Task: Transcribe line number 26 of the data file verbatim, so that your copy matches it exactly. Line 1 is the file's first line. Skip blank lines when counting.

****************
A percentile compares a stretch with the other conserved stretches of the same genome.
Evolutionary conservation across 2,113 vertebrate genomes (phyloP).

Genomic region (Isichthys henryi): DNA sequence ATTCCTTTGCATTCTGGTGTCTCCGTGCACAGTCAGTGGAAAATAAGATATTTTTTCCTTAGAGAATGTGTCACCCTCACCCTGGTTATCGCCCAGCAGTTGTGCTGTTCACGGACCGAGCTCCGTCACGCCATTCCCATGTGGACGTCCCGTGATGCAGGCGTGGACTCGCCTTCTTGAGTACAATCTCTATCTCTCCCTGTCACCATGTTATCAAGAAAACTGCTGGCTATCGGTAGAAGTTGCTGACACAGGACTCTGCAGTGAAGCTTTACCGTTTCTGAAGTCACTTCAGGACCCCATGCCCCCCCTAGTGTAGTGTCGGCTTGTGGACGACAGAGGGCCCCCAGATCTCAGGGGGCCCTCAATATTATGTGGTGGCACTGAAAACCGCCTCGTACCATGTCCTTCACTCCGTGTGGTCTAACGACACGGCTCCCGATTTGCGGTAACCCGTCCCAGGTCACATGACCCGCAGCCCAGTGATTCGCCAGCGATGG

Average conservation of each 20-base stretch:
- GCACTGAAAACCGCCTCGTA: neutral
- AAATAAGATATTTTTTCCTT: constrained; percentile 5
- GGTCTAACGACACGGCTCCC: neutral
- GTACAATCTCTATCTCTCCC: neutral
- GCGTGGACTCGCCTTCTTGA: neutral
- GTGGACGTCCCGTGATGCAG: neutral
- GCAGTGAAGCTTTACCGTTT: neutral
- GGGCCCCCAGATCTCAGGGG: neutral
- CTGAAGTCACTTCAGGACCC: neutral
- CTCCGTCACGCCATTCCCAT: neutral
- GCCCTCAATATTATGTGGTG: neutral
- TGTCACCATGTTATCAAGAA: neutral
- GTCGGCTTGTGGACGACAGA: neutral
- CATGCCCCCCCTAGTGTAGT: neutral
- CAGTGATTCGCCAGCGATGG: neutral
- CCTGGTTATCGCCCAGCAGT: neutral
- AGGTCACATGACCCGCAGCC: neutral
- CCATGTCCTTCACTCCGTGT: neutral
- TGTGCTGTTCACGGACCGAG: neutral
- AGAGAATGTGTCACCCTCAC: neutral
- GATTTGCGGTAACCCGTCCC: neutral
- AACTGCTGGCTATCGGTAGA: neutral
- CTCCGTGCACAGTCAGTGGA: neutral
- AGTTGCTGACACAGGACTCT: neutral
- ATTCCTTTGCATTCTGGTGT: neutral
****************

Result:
- AACTGCTGGCTATCGGTAGA: neutral